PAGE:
An in-depth look at Internal Accounts

If you have not already done so, we recommend you read the information on the following page before reading this page.
What is the difference between expense accounts and internal accounts and how should they work?

NTS is a fund based accounting system. The internal accounts are designed to keep track of how much money has been received and what the money has been designated for.

An internal account is needed for any offering that is taken up on periodic or regular basis. Tithe and Faith Promise are two common offerings that are taken up regularly so we need an internal account for both. Alabaster is an example of an offering that isn't taken up regularly but is typically taken up once or twice a year. Again, we should have an account for this. A love offering is generally a one time offering so an internal account is not needed for it. Generally, churches don't take up an offering for the electric bill, pastor's salary or for the District Allocation. Because offerings are not taken up for these things, internal accounts should not be created for these either.

The only other reason an internal account should be created is if the church is specifically setting aside funds for some specific purpose. One example might be a general savings or rainy day fund. Another example is setting aside funds in order to send the pastor to the General Assembly. In either case, the church may decided to set aside a certain amount of money from the general offering every week or month. Creating an internal account for these things will allow the church to track how much money has been set aside and therefore available for that purpose.

In to help facilite tracking funds, there are internal categories for grouping different monies from different departments together. Many churchs will divide income into 4 basic categories: Church, Sunday School, N.Y.I, and N.M.I. Tithes would fall under the Church Category. Other offerings that are collected may fall under Church or one of the other 3 categories. Faith Promise, for example, would fall under the NMI category.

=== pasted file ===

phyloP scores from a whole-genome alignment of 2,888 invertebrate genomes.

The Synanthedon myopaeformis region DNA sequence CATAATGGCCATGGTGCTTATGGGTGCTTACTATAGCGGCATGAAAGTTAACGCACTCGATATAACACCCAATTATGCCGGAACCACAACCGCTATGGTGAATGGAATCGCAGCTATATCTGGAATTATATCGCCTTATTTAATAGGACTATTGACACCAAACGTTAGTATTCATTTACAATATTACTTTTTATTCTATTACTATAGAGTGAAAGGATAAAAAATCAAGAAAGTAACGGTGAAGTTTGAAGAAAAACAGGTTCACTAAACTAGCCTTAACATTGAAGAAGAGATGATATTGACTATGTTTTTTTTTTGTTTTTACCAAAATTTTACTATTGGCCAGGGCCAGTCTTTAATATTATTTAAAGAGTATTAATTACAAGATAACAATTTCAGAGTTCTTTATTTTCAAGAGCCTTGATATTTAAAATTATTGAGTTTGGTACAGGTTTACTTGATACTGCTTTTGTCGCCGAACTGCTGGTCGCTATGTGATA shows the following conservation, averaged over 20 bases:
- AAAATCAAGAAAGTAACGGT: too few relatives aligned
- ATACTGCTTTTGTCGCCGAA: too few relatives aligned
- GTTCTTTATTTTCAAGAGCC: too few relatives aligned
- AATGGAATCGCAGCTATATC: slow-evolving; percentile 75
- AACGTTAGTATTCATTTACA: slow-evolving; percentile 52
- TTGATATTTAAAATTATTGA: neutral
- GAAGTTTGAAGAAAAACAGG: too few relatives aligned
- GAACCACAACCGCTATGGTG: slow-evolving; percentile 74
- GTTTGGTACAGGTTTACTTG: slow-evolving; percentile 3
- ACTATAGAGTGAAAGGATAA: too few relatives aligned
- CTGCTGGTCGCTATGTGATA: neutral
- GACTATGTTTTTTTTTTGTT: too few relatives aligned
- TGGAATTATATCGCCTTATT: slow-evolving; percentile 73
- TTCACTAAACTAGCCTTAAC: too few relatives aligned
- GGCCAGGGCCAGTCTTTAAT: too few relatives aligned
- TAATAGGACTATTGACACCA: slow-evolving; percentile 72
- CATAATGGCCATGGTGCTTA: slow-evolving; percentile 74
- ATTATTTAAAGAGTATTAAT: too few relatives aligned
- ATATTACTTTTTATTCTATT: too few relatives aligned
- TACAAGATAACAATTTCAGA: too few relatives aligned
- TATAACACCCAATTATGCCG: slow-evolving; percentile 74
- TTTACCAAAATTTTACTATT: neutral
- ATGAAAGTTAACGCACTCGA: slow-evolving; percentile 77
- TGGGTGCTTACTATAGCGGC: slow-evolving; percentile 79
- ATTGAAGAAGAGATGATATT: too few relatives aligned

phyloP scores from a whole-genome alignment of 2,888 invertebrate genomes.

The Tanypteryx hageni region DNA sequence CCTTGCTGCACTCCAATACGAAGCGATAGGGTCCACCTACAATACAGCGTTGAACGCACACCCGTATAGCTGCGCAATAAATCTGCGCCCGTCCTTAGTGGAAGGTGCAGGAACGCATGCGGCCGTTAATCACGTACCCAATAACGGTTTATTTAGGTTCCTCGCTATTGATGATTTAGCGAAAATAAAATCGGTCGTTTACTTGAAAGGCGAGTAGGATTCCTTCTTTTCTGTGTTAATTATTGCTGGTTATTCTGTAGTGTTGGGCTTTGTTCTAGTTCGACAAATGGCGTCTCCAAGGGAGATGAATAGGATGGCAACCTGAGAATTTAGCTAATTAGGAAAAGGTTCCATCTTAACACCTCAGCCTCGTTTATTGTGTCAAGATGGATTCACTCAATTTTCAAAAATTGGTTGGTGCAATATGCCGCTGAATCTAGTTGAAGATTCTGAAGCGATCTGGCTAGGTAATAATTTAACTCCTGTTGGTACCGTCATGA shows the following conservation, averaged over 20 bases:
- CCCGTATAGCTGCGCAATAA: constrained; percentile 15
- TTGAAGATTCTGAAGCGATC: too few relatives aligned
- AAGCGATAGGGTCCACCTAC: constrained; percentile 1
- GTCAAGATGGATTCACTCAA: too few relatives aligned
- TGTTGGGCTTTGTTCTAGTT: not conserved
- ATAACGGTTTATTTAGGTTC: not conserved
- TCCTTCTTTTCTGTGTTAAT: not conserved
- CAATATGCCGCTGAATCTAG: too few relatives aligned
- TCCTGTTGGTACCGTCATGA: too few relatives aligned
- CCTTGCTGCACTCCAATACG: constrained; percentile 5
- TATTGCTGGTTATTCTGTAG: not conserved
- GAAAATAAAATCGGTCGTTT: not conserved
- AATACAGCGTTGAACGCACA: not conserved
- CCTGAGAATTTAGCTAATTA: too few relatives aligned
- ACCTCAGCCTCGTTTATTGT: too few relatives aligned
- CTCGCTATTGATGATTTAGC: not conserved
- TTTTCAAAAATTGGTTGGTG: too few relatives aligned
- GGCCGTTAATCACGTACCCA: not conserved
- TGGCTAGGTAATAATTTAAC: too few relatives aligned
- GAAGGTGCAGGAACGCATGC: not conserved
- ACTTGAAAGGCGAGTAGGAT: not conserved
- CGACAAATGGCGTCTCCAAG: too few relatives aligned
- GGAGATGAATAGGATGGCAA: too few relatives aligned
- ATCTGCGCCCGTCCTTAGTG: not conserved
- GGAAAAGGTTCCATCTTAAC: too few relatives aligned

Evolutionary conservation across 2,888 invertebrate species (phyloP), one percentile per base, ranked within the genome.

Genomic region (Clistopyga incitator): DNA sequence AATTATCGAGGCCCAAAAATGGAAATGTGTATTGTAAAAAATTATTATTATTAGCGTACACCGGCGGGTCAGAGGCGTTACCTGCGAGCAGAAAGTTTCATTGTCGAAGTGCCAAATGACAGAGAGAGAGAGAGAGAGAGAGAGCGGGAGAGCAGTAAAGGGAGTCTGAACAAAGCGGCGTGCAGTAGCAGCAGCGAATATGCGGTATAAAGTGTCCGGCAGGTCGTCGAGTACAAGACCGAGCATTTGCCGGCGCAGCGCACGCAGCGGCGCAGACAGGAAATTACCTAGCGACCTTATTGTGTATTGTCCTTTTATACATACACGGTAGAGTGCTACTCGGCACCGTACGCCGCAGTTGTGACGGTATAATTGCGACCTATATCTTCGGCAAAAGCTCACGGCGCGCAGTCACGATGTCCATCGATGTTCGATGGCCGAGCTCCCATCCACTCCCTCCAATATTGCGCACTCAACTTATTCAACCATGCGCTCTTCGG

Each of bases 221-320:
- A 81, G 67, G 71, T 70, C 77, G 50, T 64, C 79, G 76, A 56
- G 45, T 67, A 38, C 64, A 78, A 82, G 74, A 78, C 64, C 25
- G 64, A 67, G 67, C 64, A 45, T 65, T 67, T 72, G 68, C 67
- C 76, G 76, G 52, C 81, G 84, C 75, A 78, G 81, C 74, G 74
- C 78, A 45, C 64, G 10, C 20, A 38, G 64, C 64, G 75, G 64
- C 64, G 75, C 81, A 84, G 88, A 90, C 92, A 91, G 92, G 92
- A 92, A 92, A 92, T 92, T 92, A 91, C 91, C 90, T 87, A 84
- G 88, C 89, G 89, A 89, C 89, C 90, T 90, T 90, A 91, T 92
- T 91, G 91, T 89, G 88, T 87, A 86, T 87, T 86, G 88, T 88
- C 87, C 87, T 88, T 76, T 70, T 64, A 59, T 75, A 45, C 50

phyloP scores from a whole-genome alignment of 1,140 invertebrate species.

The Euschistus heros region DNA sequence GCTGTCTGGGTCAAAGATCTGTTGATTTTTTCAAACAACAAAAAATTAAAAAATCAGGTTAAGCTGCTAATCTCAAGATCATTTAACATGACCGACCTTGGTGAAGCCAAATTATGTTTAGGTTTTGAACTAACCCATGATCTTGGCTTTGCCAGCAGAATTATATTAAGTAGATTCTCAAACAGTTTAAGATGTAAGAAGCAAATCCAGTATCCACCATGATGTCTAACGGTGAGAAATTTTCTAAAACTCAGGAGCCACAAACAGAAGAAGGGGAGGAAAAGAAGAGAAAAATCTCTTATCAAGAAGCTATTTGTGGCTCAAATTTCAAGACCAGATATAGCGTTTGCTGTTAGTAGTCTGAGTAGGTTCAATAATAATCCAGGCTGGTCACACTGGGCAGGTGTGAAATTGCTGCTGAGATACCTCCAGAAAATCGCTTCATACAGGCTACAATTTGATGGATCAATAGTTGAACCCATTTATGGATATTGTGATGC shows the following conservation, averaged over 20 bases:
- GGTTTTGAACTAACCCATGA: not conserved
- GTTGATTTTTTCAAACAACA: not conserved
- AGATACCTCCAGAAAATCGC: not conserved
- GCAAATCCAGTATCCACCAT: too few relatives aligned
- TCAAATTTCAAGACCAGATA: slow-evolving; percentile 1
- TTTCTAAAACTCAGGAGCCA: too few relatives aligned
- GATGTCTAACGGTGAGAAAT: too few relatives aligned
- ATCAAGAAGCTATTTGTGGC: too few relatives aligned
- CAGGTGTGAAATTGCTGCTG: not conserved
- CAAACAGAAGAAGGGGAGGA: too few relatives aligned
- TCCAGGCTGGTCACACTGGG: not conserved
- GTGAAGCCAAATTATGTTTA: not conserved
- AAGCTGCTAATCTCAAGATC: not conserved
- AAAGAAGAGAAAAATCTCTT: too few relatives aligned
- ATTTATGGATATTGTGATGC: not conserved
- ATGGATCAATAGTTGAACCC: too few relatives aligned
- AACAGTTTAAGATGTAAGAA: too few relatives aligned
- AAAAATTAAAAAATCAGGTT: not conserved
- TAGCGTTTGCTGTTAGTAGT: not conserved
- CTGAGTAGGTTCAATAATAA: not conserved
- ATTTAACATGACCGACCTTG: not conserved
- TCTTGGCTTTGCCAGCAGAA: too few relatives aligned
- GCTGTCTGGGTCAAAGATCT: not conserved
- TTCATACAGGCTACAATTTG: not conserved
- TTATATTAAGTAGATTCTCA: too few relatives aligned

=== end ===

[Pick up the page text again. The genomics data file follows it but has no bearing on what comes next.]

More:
Within each Internal (or Income) category, there will one or more accounts or funds. Your normal Tithes and Offerings will go into your Church - General Operating account for the normal church expenses. Money contributed for Faith Promise should go into your N.M.I. - Faith Promise Account and contributions for a new building should go into the Church - Building Fund internal account.

Restricted or designated funds should have their own internal account. Creating an internal account will allow the tracking of these funds separate from your normal operating funds.

Internal Accounts, in most cases, will have a corresponding fund in Contributions. The opposite is also true. You will have an internal account for most, but not necessarily all, contribution funds. When you deposit money, each Contribution Fund is deposited into it's corresponding internal account. For information about setting up funds, please see the links below.

Every internal account will not necessarily have a corresponding Contribution Fund. The Tax Withholding internal account is a prime example. Money transferred into this account by payroll is money withheld from employees' checks for taxes. Eventually, this money will be paid to the IRS. Another example would be when your church sets aside money each month for a future expense, such as General Assembly. Instead of collecting an offering for General Assembly expenses, you simply take money out of your tithes and offerings and transfer the money into the General Assembly internal account.

The internal accounts are just a different way of looking at the money contained within all of your bank accounts. Internal accounts are not tied to a specific bank account and neither are bank accounts tied to specific internal accounts.

Many times a church will set up a separate savings account for things such as a building fund. This can cause confusion if money is not properly transferred from the checking account to the savings account. The internal account Building Fund, and the Building Fund Savings account will not have the same balance unless the money is properly accounted for.

The following example should help you understand how internal accounts work.

Let's say that your church has two bank accounts, one checking account and a building fund savings account. The current balance of the Checking account is $5,000.00 and the Savings account has a balance of $15,000.00. All together you have $20,000. Of the $5000.00 in the checking account, $3800 is regular tithes, and $850.00 was collected for Faith Promise. The remaining $350 is money received for the Building Fund, but deposited into the checking account instead of the Savings account. All $15,000.00 in the savings account is for the Building Fund. Let's now take a look at the balances of our internal and bank accounts.

Compare Bank and Internal Accounts

The Building Fund Savings account only contains $15,000.00. But the total money in the Building Fund Internal Account is $15,350.00. As you can see, some of the money contributed for the Building Fund is in the checking account and some is in the Building Fund savings account. The internal accounts will tell you how much money you have to spend for each purpose. But, as far as the internal accounts are concerned, it does not make a difference what bank account the money is in. It is also important to note that the total balance of all your Internal Accounts will equal the total balance of all the Bank Accounts, as demonstrated above.